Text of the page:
Saturday, November 1, 2014
November 2014 - Don't go overboard and drown in descriptions
"To live through a story . . . a reader must capture it with his own senses." – Dwight Swain
For a reader to be anchored in a time and place, to feel the urgency and drama or the mood of any scene, means writing with vividness and economy. It means showing, not telling. But how much description is too much? How much telling is too much?
There are no easy answers.
On the minimalist side, the average sentence is considered twenty words. One "rule" says no more than three sentences (that's twenty to sixty words) in any given spot. At the other extreme is someone who uses such a unique, narrative voice and such evocative language that a reader would happily listen to a detailed description of an ocean and become lost in the feel of the waves coming onshore, the smell of salt air, and the squawk of gulls.
There is also Point of View and Viewpoint to consider. The omniscient narrator (God or The-Fly-On-The-Wall) tends to tell all and describe all. On the other hand, first person and the deepest third person narratives filter everything through the character's highly opinionated voice, which means the character is not going to stop and describe a lot of things in detail. The character can't take that kind of time because the character is on a mission or quest to achieve a story or scene goal, or solve a problem.
And, of course, there are thousands of blended points of view with varying degrees of showing and telling. One size does not fit all.
But there is a "tipping point." At some point, the description will either slow the story to a crawl or stop the action. When that happens, the reader skims to get to "the good stuff" and that means action or dialogue.
My advice is— do not stop the initial draft process to edit or limit descriptions. Write what you must. Once that draft is done, make one pass through the work looking for wall-to-wall words, that is, any page with four or fewer paragraphs. When you find a page like that, use a highlighter and highlight every word of description. That way you "see" the bulk of words. Next is to cut adjectives and adverbs or replace them with one, vivid, image-producing noun or verb. Lastly, determine if there is a way to say the same thing better, and with more economy of words, but which doesn't violate the point-of-view or viewpoint.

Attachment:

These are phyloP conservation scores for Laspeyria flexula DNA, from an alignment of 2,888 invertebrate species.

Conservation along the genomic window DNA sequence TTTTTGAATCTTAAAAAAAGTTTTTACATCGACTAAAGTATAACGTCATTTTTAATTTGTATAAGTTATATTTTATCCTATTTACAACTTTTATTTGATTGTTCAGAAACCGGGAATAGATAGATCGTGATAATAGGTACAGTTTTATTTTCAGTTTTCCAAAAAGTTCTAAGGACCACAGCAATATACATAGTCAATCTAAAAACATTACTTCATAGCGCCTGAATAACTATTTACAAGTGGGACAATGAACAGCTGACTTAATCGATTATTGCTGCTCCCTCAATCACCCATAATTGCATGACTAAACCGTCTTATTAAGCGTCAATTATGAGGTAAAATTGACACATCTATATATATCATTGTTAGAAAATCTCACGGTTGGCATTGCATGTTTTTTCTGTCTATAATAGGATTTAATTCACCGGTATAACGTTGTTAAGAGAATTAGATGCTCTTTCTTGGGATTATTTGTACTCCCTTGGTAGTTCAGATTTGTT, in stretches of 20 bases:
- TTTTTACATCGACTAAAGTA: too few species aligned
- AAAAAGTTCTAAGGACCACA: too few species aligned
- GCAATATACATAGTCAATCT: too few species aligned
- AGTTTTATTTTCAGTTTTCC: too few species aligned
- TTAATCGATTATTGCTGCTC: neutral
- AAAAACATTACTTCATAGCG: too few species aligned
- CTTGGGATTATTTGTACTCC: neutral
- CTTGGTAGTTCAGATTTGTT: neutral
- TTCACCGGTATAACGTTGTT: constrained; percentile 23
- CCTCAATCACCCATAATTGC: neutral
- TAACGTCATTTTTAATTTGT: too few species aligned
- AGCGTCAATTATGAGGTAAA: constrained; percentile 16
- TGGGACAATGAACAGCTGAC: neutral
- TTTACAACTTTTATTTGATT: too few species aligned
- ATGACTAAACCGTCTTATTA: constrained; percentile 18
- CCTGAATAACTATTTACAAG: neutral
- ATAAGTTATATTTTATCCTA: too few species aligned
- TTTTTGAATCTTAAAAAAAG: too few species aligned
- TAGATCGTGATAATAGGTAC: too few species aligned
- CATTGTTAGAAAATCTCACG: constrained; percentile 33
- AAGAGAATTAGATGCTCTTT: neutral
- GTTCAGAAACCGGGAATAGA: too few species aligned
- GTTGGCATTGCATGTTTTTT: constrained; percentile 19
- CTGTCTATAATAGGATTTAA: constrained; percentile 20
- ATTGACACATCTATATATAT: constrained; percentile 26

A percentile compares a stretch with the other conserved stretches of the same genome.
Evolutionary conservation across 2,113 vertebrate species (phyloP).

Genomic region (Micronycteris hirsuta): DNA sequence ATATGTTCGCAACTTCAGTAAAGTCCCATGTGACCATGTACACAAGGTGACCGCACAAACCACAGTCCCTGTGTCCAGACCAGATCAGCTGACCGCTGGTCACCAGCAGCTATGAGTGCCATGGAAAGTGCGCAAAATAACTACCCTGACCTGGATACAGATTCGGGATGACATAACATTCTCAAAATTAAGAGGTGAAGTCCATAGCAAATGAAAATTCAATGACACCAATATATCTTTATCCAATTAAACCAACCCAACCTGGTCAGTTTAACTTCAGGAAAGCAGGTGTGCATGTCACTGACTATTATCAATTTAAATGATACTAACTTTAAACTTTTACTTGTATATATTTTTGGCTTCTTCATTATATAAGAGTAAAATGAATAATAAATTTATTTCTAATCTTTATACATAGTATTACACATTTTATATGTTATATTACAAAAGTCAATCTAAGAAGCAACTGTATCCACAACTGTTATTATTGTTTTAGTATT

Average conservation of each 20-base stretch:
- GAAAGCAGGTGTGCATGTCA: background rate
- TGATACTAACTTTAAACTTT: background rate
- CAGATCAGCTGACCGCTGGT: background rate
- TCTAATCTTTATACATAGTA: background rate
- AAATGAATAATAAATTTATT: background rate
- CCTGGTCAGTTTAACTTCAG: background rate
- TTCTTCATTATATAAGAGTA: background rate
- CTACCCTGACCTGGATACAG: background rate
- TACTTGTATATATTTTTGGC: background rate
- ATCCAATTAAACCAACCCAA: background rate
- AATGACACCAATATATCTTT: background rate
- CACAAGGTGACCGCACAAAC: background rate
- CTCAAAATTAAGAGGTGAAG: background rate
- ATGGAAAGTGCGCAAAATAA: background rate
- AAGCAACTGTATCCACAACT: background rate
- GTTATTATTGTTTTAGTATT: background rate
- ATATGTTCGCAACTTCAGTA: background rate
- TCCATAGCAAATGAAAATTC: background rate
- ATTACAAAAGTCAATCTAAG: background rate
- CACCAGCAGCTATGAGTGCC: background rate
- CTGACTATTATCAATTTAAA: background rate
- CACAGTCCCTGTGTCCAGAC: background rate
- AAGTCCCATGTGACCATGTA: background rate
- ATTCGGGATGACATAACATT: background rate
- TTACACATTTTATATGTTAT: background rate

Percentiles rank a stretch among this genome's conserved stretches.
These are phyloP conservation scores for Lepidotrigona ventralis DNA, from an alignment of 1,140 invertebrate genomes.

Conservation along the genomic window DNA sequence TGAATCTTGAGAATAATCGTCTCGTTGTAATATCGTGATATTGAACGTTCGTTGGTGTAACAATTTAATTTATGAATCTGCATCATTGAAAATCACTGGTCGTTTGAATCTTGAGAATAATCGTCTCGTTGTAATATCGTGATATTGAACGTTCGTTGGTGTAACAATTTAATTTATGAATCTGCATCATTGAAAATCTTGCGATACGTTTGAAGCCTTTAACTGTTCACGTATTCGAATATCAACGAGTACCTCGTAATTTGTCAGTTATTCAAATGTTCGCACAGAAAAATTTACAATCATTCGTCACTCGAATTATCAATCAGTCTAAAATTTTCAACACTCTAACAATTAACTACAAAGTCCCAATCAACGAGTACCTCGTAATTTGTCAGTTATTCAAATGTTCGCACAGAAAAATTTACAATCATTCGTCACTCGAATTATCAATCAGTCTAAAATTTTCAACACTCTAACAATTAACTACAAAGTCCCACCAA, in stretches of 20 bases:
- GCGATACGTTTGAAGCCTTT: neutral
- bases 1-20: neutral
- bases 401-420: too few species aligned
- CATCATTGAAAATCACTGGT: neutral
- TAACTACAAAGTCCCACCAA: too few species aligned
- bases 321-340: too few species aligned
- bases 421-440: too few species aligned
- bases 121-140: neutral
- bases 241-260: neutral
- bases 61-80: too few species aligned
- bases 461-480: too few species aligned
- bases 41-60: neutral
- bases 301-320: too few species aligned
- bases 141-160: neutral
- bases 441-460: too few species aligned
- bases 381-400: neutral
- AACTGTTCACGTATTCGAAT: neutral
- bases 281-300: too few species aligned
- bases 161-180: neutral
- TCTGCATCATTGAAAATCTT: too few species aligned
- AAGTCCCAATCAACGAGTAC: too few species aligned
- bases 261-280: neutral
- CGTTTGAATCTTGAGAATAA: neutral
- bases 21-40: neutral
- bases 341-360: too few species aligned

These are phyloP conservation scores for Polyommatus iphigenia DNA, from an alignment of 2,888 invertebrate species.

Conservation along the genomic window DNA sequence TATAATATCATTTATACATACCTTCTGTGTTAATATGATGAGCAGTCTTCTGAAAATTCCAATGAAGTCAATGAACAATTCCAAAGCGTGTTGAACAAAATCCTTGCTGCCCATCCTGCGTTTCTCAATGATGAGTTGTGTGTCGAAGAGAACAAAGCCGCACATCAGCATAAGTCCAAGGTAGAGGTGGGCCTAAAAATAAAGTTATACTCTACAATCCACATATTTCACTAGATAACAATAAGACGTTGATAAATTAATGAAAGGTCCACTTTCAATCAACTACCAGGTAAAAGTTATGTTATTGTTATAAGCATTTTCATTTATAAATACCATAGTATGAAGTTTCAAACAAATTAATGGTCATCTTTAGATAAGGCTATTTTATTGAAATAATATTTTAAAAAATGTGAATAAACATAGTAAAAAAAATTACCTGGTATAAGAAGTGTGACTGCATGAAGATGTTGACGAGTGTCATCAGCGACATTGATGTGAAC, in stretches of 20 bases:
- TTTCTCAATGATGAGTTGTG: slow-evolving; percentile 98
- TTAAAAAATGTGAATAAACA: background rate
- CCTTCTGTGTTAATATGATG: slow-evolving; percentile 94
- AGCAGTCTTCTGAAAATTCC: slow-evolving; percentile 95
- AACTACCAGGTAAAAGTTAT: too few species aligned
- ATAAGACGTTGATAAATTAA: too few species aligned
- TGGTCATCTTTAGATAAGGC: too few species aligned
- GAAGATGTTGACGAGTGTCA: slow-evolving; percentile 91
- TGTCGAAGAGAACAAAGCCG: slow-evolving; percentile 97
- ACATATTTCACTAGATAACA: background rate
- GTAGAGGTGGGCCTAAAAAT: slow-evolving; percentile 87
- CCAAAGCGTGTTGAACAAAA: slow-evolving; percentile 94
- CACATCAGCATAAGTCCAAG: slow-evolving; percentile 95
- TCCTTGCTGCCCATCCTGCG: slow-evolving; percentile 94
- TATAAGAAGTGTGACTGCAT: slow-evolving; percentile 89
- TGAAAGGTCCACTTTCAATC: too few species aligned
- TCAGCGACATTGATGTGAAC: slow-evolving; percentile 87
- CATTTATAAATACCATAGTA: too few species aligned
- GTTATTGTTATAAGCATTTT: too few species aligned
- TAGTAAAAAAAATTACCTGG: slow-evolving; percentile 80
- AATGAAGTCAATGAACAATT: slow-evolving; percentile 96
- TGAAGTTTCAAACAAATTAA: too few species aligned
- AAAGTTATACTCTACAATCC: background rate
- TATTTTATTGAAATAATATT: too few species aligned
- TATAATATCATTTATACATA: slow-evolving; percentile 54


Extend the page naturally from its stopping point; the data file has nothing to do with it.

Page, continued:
Revision is a process. Describing to show more with less wording, is a matter of using good writing craft devices and techniques.
Craft can be learned. And craft enhances talent!
***THIS BLOG IS UPDATED THE FIRST OF EACH MONTH --- December 2014 - Don't underutilize the dictionary and thesaurus
***Christmas Gift Idea for yourself or a fellow writer:
"Terrific Titles--an all-inclusive guide to creating story titles"
*** Christmas Gift Ideas for Readers (all available at Amazon.com and other book outlets):
ADRADA TO ZOOL an anthology of short stories
JEWELS OF THE SKY, a futuristic (sci-fi) adventure
KARMA AND MAYHEM, a paranormal fantasy romance
***Connect with Catherine at her home website HERE
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